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Asia-Pacific defense officials, experts to meet in Seoul next month

All Headlines 11:51 August 30, 2016

SEOUL, Aug. 30 (Yonhap) -- South Korea's defense ministry on Tuesday said it will hold a regional security forum next month, with focus placed on North Korea's provocations and feasible countermeasures that can be taken.

In the fifth Seoul Defense Dialogue (SDD) to be held from Sept. 7-9, participants from the Asia-Pacific region will exchange their views on the North's evolving nuclear and missile threats, and joint efforts among regional countries to counter such security challenges, the Ministry of National Defense said in a statement.

"Further military threats are likely on the Korean Peninsula following last week's test-firing of a submarine-launched ballistic missile and a nuclear test in January," Vice Defense Minister Hwang In-moo said in a press briefing.

"The security dialogue is very timely and will offer defense officials and experts from 33 countries and five international organizations a good opportunity to share their views on outstanding security issues across the region."

Participants include U.S. Principal Deputy Under Secretary of Defense for Policy David Shear; Douglas Paal, vice president for studies at the Carnegie Endowment for International Peace; and Kim Hong-kyun, special representative for Korean Peninsula Peace and Security Affairs at South Korea's foreign ministry, the statement said.

Officials from global organizations, such as the European Union (EU) and the North Atlantic Treaty Organization (NATO), plan to attend the forum. In particular, Ahmet Uzumcu, the director-general of the Organization for the Prohibition of Chemical Weapons (OPCW), will deliver a message seeking peace and stability on the peninsula divided since the three-year Korean War ended in 1953 with armistice, not a peace treaty.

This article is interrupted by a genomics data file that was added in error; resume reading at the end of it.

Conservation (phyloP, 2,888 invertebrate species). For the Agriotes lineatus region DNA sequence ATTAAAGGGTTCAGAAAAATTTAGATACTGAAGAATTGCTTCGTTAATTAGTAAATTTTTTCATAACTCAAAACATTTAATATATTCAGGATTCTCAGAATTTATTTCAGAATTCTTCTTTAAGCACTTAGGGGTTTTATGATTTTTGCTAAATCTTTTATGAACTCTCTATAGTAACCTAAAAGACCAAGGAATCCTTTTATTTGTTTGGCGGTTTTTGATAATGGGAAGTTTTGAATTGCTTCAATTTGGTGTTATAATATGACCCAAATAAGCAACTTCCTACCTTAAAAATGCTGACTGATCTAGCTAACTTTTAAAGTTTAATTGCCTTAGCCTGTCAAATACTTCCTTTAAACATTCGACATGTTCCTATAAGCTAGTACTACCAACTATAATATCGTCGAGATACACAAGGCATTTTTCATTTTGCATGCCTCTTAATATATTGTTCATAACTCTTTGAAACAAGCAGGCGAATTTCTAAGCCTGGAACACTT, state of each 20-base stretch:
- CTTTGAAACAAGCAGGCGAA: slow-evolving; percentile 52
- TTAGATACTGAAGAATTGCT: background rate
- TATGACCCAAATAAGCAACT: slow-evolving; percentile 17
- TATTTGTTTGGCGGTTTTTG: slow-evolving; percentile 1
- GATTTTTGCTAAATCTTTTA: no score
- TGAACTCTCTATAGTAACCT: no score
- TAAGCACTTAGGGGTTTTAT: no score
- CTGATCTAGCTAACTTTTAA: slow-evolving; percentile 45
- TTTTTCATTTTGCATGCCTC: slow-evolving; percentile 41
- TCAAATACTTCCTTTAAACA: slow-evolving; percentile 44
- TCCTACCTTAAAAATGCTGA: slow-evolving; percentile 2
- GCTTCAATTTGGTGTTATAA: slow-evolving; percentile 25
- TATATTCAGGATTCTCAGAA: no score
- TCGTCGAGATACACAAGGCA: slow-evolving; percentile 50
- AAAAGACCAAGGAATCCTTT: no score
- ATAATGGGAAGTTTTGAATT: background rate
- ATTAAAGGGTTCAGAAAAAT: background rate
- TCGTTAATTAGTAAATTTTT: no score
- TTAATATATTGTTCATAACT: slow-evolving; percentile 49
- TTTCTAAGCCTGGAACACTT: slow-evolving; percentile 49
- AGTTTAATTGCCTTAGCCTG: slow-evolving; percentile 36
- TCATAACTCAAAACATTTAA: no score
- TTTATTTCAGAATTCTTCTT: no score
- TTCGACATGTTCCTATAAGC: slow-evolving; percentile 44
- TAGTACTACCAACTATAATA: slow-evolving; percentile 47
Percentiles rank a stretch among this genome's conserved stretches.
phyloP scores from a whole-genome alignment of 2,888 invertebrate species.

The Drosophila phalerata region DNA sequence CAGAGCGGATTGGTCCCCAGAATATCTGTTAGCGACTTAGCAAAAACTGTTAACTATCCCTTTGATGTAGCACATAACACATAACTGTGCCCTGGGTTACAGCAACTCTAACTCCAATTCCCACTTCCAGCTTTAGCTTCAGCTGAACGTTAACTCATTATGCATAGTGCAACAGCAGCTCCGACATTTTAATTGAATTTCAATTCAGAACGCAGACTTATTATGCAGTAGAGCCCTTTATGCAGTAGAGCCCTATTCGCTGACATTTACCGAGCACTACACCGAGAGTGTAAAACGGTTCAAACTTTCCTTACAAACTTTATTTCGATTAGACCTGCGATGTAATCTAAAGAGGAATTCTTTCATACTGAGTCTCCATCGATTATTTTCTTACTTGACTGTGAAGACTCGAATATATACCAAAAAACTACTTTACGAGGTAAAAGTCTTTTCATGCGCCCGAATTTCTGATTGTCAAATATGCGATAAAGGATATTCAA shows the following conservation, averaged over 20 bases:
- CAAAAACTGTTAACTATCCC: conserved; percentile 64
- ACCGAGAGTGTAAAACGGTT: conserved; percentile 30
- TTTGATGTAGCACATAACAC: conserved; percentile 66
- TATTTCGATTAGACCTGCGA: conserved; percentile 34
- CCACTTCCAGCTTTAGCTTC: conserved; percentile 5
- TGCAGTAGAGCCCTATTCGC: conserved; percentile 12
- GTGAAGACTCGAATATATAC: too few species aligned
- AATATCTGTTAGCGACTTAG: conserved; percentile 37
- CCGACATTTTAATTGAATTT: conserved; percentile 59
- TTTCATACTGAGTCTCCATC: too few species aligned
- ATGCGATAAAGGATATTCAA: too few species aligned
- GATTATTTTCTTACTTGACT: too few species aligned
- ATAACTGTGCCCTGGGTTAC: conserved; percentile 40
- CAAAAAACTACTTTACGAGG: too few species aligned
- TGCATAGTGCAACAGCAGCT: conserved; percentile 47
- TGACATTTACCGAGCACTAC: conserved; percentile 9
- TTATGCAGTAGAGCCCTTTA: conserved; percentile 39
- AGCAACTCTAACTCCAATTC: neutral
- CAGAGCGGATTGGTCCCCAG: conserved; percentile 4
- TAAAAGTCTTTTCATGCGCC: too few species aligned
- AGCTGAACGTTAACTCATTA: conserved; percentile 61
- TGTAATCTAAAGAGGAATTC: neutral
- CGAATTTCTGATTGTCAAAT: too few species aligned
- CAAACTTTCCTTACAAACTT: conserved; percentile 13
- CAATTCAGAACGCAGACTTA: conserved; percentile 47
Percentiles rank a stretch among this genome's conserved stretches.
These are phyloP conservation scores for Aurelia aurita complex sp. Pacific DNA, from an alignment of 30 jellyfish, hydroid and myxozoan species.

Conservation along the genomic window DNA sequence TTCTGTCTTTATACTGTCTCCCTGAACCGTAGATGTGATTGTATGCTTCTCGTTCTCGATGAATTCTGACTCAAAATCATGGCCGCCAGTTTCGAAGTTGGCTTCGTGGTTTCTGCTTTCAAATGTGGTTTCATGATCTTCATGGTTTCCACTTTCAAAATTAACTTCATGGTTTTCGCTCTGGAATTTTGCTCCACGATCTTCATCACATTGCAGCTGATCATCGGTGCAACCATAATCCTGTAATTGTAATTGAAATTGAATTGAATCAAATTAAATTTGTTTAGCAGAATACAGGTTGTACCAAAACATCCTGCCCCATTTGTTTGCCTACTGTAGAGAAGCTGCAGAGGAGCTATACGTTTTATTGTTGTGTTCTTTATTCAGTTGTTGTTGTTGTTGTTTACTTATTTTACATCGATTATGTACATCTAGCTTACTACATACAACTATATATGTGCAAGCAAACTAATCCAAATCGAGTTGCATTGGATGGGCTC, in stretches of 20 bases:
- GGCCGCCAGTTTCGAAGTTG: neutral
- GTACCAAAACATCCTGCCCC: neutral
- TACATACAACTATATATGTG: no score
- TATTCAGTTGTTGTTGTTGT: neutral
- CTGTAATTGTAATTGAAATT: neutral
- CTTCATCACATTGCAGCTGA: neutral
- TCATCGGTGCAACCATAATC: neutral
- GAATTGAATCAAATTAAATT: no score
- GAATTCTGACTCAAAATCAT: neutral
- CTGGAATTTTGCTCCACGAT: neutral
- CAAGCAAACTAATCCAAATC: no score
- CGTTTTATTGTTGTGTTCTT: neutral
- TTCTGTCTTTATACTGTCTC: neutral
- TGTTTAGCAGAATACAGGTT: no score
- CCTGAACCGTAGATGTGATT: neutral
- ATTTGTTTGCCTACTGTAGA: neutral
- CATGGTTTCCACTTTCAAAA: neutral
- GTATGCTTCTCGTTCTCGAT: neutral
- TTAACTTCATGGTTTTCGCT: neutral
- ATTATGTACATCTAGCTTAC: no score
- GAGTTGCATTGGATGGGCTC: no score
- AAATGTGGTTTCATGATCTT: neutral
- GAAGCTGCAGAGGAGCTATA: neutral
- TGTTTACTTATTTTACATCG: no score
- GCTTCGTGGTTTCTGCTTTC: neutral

This year, four central European countries -- the Czech Republic, Poland, Hungary and Slovakia -- and two African countries -- Uganda and Ethiopia -- will send their representatives to the forum for the first time, reflecting South Korea's growing diplomatic ties with those countries, the statement said.

But China, which took part in the past four forums, is not expected to participate in the forum this year as the ministry has "not received any official notice" from the neighboring country.

If China decides to skip the forum, it will be widely accepted as part of its objection toward the planned deployment of an advanced U.S. antimissile system in South Korea by 2017, a ministry official said.


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